Nepal's oldest political party has emerged as the biggest group after an election last week, a final count showed on Thursday, and the party is now trying to woo Maoist former rebels to join a national unity government in the volatile mountain nation.
The result leaves an uncertain future for the Maoists, who fought a ten-year civil war that contributed to the downfall of Nepal's monarchy. Since laying down arms they have been key players in the establishment of the new republic.
The former guerrillas, slumping to third place in the election held to a new constituent assembly, initially said it was rigged and threatened to boycott the body. But they have since signaled a willingness to compromise.
“We want to form a consensus government and are reaching out to the Maoists to join the government and draft the constitution,” Minendra Rijal, a senior leader of the Nepali Congress party which emerged as the largest group in the 601-member assembly, said.
Nepal sandwiched between India and China has been running under an interim constitution since the 2008 abolition of the centuries-old monarchy and the prolonged political deadlock has crippled the economy, forcing thousands to seek work abroad.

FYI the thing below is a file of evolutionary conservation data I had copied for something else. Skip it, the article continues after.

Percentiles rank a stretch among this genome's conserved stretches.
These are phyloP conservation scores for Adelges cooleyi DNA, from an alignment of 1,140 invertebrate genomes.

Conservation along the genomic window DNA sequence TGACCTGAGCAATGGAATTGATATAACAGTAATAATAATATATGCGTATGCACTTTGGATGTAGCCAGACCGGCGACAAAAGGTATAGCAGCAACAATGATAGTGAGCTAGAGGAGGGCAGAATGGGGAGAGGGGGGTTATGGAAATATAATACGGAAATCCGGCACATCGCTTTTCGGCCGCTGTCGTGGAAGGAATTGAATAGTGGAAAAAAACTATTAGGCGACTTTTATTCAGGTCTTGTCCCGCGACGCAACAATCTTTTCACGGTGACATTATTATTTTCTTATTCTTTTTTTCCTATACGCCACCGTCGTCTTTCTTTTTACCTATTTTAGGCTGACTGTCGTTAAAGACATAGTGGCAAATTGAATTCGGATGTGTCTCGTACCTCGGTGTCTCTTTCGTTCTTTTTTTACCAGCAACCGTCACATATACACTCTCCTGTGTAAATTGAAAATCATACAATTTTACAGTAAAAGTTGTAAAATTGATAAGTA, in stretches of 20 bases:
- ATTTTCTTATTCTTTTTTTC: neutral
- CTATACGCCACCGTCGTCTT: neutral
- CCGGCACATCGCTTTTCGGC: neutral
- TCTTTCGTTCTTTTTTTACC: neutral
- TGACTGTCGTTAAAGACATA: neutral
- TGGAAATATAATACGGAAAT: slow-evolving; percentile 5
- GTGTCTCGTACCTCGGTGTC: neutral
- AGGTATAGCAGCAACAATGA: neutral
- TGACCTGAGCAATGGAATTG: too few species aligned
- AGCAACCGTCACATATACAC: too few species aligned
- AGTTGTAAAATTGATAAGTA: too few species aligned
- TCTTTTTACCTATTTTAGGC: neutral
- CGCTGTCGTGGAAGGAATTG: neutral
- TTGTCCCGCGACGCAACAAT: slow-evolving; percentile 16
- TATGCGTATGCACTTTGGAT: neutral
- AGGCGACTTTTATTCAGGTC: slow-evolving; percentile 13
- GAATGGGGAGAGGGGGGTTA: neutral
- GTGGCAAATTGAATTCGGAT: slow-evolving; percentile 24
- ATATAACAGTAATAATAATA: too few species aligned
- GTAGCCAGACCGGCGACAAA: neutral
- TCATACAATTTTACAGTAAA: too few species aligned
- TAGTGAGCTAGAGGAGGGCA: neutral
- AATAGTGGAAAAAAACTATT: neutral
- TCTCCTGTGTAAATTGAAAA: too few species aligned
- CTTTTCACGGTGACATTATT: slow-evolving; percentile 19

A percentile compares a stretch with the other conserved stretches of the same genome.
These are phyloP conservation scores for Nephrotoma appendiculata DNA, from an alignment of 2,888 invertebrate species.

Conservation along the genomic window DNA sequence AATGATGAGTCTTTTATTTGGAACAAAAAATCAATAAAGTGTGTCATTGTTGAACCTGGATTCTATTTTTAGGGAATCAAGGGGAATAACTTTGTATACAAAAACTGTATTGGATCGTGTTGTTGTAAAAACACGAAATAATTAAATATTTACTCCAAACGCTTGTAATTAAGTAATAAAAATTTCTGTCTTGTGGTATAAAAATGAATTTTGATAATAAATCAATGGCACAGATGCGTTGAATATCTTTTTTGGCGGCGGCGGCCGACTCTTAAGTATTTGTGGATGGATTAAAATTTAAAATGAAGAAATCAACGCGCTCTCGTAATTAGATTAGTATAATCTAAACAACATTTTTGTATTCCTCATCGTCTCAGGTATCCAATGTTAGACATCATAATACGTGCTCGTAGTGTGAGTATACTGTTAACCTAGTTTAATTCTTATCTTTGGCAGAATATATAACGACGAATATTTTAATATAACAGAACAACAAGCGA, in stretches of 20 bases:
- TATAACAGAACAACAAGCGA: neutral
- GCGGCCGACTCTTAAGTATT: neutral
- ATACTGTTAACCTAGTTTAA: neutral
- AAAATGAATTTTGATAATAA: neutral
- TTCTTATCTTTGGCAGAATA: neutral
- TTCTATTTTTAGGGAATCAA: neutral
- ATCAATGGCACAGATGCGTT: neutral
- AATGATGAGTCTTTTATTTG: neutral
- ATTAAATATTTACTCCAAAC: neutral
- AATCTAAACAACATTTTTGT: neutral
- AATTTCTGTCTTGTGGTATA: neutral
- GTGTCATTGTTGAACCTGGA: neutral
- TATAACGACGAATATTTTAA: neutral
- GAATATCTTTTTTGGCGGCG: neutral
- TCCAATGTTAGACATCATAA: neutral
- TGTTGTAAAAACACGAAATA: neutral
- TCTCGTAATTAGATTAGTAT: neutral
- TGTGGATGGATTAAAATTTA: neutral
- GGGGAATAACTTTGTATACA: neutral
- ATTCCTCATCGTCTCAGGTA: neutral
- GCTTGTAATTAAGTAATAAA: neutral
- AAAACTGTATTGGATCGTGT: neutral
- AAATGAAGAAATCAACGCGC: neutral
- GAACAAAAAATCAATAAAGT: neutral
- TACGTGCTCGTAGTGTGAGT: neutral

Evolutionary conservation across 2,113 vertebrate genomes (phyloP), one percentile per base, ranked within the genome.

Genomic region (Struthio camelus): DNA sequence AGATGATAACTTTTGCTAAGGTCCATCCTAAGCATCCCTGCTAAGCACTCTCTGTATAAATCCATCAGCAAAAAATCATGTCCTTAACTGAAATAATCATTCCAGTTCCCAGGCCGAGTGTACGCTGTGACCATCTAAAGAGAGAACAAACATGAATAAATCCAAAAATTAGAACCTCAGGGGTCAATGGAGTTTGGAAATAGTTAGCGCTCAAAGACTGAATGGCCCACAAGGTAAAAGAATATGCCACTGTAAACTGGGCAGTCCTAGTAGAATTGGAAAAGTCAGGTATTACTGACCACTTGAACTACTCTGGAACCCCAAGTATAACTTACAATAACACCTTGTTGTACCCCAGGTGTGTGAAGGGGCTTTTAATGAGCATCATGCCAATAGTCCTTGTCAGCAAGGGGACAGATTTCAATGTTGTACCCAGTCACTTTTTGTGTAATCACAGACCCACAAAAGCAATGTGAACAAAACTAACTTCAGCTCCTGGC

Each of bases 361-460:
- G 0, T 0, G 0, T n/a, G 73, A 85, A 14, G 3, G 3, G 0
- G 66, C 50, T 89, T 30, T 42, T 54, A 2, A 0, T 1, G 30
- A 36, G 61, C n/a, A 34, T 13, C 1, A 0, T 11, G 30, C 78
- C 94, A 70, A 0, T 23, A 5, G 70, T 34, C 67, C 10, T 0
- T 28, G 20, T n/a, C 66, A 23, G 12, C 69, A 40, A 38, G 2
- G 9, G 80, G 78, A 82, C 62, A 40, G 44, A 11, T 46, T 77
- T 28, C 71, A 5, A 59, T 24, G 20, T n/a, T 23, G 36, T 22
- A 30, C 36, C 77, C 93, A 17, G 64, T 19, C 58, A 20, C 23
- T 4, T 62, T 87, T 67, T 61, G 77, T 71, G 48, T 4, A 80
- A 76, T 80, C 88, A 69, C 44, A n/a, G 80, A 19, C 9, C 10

A previous attempt at writing a constitution failed with political parties unable to agree on the form of government as well as the federal structure of the ethnically diverse nation.
The new assembly will also function as a parliament and establish a government that will run the country until the charter is ready and elections are held.
Rijal said the Nepali Congress, the party that wielded power the longest during the days of constitutional monarchy, is prepared to lead the new government. He said party chief Sushil Koirala had met his Maoist counterpart Prachanda asking him to join the government.
The Maoists are demanding that the new assembly take decisions on the charter on the basis of consensus rather than a brute majority.
The former rebels fear that the Nepali Congress and a moderate communist party that emerged as the second largest group could unite against it to water down their vision of a federal and secular republic.